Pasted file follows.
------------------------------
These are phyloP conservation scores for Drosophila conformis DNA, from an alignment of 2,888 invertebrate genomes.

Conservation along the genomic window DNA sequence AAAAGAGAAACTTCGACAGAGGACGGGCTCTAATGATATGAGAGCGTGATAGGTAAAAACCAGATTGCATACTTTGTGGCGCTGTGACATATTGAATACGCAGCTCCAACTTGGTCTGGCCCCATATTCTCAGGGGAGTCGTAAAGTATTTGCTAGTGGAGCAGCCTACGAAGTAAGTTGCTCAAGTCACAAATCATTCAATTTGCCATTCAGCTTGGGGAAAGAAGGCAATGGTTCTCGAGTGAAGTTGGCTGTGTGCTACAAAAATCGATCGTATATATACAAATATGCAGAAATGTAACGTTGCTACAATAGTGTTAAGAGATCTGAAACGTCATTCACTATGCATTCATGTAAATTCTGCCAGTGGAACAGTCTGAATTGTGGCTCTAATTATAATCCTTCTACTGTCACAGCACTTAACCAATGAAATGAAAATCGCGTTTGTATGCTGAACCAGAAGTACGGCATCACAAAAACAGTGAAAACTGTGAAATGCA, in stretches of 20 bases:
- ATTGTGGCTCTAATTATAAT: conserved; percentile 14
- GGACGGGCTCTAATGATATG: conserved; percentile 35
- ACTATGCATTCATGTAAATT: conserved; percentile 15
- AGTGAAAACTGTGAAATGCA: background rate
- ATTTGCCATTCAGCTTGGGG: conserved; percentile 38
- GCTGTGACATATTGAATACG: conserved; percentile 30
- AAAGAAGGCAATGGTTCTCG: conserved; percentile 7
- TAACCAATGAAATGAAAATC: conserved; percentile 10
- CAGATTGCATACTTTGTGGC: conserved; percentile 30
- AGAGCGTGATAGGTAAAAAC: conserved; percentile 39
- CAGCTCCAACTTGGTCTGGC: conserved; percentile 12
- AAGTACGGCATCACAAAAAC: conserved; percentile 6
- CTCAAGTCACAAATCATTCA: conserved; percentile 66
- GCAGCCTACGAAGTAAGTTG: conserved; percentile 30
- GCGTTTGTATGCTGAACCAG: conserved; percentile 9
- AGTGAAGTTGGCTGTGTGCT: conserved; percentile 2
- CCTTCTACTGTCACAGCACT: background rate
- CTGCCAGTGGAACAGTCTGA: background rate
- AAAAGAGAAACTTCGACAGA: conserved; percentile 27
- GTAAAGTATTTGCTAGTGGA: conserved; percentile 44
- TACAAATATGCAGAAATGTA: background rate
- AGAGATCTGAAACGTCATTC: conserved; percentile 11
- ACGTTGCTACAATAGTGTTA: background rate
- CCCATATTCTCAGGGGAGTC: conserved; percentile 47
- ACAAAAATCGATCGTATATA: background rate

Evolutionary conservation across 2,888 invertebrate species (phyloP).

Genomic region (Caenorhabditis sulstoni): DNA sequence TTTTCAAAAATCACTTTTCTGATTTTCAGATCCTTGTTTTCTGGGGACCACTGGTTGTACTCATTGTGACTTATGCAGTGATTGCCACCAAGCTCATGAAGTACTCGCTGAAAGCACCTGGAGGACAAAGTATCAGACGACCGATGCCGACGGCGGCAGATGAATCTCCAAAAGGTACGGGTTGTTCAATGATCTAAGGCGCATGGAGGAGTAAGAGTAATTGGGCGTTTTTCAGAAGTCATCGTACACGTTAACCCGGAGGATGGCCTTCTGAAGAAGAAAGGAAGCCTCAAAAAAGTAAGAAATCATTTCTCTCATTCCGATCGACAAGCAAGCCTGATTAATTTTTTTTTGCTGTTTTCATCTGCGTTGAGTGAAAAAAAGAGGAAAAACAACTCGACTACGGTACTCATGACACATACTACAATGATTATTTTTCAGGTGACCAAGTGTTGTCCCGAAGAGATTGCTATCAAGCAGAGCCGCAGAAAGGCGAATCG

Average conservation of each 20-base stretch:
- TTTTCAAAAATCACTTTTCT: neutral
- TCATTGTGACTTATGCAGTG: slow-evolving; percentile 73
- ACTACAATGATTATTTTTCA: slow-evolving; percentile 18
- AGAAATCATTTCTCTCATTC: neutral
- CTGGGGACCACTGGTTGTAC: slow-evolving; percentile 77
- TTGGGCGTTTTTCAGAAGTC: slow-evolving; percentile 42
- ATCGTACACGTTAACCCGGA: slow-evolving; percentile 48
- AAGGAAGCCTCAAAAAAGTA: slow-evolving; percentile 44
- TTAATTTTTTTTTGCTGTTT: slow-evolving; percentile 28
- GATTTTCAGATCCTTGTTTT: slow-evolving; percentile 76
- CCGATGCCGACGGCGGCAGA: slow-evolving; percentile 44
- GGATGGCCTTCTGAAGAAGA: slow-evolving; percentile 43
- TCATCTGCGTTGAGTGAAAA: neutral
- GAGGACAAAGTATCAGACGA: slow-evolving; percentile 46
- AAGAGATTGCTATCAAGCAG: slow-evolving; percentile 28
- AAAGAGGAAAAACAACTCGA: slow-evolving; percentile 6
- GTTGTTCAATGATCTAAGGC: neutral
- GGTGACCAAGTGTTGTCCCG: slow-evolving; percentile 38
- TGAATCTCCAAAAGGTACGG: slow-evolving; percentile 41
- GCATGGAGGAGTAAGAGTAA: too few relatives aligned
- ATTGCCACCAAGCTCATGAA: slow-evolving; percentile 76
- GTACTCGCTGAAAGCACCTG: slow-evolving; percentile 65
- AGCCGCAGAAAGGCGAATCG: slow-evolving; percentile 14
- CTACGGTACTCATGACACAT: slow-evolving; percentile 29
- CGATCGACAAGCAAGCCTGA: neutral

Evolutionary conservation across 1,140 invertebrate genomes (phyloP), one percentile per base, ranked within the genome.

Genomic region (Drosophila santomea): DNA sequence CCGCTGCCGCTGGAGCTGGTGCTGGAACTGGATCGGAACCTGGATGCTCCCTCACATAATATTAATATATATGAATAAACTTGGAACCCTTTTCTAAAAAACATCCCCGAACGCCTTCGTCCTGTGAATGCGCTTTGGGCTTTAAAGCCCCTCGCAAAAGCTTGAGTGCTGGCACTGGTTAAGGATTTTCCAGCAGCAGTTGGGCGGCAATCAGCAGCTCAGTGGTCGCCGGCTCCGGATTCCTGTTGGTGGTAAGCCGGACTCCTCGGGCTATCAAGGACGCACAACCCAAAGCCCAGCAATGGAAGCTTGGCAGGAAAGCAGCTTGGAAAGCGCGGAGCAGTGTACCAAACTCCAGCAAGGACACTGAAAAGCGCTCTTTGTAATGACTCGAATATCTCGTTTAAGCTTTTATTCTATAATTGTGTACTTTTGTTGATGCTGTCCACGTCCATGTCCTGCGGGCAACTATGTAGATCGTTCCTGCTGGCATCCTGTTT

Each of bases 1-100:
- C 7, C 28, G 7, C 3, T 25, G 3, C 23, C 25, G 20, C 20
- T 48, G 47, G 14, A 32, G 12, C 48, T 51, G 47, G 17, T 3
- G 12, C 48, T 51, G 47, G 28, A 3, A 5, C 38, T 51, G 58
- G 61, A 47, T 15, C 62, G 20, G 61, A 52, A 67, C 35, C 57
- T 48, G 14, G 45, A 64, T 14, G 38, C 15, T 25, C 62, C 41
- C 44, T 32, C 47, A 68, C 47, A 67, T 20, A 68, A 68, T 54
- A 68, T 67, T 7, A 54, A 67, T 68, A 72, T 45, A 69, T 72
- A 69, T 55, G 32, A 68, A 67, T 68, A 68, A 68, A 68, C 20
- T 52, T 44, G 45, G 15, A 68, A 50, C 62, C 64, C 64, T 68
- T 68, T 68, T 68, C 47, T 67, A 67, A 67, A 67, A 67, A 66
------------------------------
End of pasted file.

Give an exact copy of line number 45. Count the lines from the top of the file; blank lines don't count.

- AAGAGATTGCTATCAAGCAG: slow-evolving; percentile 28